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PTTEP remits liability for stress, worker’s damages in West Atlas lawsuits

The oil giant’s offshoot, PTTEP Australasia, is claiming it is not liable for damages for stress and an inability to work being sought by the men who were onboard the West Atlas rig which eventually exploded in the Timor sea.
Peter Dowse and Bruce Taplin are chasing the Thai company for large sums of money, claiming they have been unable to work and have suffered post-traumatic stress disorder following the April 2009 incident, newspaper The West Australian reported on Monday.

The pair’s lawyer intends on lodging the claim against PTTEP Australasia after the company failed to meet Friday’s deadline for compensation, the newspaper reported.

PTTEP is, however, taking a tough stance on the issue, the newspaper citing a company spokesperson as saying the issue of compensation is not of its concern as it was merely a subcontractor in operations with the Seadrill-owned unit which was drilling at the Montara well off Broom, Western Australia.

The pair’s lawyer is arguing that, as a report into the incident found poor practices from PTTEP had contributed to the blowout, the Thai company’s offshoot should be held liable. An unspecified number of other workers are also understood to be readying claims, according to the report.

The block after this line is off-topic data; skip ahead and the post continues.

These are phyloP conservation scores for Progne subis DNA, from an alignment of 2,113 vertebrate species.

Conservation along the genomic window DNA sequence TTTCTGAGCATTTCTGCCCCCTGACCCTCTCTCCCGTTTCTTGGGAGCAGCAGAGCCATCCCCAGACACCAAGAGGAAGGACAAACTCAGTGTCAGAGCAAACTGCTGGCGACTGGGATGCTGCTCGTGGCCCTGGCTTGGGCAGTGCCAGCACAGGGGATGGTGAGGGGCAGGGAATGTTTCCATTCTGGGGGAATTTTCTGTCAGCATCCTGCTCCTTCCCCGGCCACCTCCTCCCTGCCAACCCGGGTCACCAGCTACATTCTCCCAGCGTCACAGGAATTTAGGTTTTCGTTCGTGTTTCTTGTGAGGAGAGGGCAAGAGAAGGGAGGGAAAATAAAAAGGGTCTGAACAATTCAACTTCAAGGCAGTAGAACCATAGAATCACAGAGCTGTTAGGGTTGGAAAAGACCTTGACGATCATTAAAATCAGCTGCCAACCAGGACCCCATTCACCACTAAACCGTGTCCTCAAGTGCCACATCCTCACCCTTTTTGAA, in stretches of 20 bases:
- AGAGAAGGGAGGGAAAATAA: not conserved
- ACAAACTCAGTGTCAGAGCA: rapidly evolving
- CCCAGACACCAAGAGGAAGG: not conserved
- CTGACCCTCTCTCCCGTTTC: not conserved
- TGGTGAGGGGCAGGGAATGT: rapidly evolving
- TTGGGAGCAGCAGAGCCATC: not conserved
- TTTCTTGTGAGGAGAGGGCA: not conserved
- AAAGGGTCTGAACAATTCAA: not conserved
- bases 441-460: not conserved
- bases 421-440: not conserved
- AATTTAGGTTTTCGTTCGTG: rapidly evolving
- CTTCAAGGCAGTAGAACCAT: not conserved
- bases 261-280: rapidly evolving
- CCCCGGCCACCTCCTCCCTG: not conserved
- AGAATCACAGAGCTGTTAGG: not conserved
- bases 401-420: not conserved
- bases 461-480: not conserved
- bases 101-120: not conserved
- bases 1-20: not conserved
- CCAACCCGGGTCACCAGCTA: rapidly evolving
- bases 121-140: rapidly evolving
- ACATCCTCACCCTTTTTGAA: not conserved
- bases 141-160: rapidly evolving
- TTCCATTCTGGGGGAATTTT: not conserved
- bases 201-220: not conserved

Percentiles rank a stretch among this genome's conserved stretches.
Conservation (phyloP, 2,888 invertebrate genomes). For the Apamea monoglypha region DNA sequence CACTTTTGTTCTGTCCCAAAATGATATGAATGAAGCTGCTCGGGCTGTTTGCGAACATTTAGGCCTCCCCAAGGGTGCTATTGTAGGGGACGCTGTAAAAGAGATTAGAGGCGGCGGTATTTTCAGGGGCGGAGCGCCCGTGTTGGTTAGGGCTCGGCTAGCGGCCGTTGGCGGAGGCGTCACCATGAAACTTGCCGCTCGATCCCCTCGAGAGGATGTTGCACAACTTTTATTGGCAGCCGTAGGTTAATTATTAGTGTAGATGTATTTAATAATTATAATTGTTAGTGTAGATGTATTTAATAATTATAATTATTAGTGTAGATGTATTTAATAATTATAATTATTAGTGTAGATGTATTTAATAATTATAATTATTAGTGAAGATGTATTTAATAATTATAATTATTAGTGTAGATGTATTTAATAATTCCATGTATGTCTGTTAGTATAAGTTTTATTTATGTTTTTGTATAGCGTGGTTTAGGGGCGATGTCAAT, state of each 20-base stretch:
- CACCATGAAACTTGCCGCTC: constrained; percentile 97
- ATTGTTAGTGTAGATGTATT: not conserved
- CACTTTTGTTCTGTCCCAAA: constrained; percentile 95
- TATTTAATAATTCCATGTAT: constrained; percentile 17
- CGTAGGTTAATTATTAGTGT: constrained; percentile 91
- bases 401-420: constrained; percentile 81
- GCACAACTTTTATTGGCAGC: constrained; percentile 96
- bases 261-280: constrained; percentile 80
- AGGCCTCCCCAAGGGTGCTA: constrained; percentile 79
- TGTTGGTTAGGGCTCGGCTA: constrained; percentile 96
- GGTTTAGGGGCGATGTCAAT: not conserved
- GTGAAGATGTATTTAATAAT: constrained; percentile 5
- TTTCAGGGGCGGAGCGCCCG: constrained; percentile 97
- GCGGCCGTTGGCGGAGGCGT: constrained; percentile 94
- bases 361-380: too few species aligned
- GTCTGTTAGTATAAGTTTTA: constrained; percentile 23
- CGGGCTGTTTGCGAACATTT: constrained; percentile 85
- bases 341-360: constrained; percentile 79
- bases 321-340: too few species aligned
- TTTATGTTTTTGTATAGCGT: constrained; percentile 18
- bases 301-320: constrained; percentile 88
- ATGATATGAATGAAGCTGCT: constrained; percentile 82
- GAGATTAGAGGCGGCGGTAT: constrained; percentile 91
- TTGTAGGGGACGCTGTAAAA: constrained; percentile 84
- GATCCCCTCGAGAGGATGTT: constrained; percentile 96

The newspaper quoted Dowse’s wife, Chris, as saying of her husband’s condition: “It has turned out lives upside down. Before the incident he was a family man who related well to his children. That is not the case anymore.”

An undetermined amount of oil spilled from the rig which suffered a blown-out bore which was killed 10 weeks later by a relief well. However, shortly afterwards hydrocarbons on the wellhead platform ignited, engulfing the facility and the jack-up in flames.

No one was injured in the incident but the West Atlas was a complete write off.

PTTEP survived a call to have its Australian licences revoked but Federal Resources Minister, Martin Ferguson, told the Australian parliament in December 2010: “There were widespread and systemic shortcomings in the well’s operation, which led to the disaster.

“The commissioner found the Northern Territory Department of Resources was not a sufficiently diligent regulator. “It adopted a minimalist approach to its responsibilities...the regulatory dog failed to bark.”

Source: Upstream Online






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